Sarkozy Sews Up Seamstress' Unemployment Fix
RENEE MONTAGNE, HOST:
And our last word in business today comes from France, where some lingerie workers pieced together a successful protest to save their jobs. France's last bra manufacturer is moving its business overseas. But the seamstresses have managed to needle politicians and the public into helping them.
NPR's Eleanor Beardsley began her story at a factory.
UNIDENTIFIED WOMAN #1: (French language spoken)
(SOUNDBITE OF CHEERING)
ELEANOR BEARDSLEY, BYLINE: A collective cry went up as the 93 seamstresses at Lejaby Lingerie were told the consortium buying the factory would soon be sending their jobs south, to Tunisia.
UNIDENTIFIED WOMAN #2: (French language spoken)
BEARDSLEY: Thirty-two years of working over a machine, pushing that pedal and racing against the clock - 32 years and what do we get? A kick out the door, laments one woman. Shame, yell others.
Since its creation in 1930, the high-end lingerie maker Lejaby has been synonymous with the coquettish beauty of the feminine form in France. But 2010, the company closed three factories. And now it is shuttering its last, the only place where French lingerie is actually made in France.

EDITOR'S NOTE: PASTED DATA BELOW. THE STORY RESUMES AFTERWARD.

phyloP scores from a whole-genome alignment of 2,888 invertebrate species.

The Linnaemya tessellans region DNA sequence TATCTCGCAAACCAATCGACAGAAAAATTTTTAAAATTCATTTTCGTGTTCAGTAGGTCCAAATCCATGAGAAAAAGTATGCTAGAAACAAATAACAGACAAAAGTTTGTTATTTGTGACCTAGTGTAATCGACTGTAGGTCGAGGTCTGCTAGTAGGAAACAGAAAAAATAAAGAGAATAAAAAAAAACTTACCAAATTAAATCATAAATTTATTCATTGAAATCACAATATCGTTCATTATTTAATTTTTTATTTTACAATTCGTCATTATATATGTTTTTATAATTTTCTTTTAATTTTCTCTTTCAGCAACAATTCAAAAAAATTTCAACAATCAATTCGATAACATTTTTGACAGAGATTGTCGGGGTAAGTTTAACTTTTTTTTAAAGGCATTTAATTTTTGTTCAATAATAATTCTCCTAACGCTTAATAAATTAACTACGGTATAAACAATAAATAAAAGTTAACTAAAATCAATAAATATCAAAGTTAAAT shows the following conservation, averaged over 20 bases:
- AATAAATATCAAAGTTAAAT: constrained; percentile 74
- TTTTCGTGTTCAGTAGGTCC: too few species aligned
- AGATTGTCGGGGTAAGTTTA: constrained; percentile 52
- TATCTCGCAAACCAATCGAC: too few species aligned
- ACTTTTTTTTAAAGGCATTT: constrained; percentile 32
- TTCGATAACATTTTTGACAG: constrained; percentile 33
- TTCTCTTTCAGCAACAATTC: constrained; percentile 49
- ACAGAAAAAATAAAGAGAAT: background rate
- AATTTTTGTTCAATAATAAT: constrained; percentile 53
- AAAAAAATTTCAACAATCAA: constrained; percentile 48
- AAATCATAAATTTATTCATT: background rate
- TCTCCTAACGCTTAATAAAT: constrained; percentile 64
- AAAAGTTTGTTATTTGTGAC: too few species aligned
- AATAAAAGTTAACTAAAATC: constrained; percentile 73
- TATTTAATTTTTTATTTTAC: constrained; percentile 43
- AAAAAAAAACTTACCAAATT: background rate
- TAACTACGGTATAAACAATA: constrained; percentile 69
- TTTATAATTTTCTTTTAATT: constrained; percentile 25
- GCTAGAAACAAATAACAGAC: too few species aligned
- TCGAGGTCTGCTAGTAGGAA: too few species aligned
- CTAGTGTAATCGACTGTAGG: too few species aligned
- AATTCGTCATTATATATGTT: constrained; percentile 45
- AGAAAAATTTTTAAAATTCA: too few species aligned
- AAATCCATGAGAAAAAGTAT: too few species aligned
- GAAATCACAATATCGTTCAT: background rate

(SOUNDBITE OF WOMEN SINGING)
BEARDSLEY: But the ladies decided they weren't going peacefully. The media took notice, and the politicians weren't far behind. With outsourcing, job loss, and the demise of a French brand as the narrative, the story packed a real election-year punch.
President Nicolas Sarkozy, desperate to gain ground on socialist front-runner Francois Hollande, pulled out all the stops to save the workers. The factory will stay open and the seamstresses will keep their jobs, only they'll soon be making high-end Louis Vuitton handbags instead of bras. Still, Sarkozy isn't getting as much election traction out the affair as he might have hoped. Turns out, the owner of Louis Vuitton is his good pal Bernard Arnaut.
NATASHA VONDUEL: (French language spoken)
BEARDSLEY: Inside a lingerie shop in Paris, owner Natasha Vonduel says the seamstresses may have new jobs, but the story's ending is far from happy.
VONDUEL: (French language spoken)
BEARDSLEY: The bra and corset-making industry thrived in France for so long because we had a real savior faire, says Vonduel. Now, when those 93 seamstresses retire, she says, that will be lost forever.
Eleanor Beardsley, NPR News, Paris.
(SOUNDBITE OF MUSIC)
MONTAGNE: And this is MORNING EDITION from NPR News. I'm Renee Montagne.
STEVE INSKEEP, HOST:
And I'm Steve Inskeep.
(SOUNDBITE OF MUSIC)
NPR transcripts are created on a rush deadline by Verb8tm, Inc., an NPR contractor, and produced using a proprietary transcription process developed with NPR. This text may not be in its final form and may be updated or revised in the future. Accuracy and availability may vary. The authoritative record of NPR’s programming is the audio record.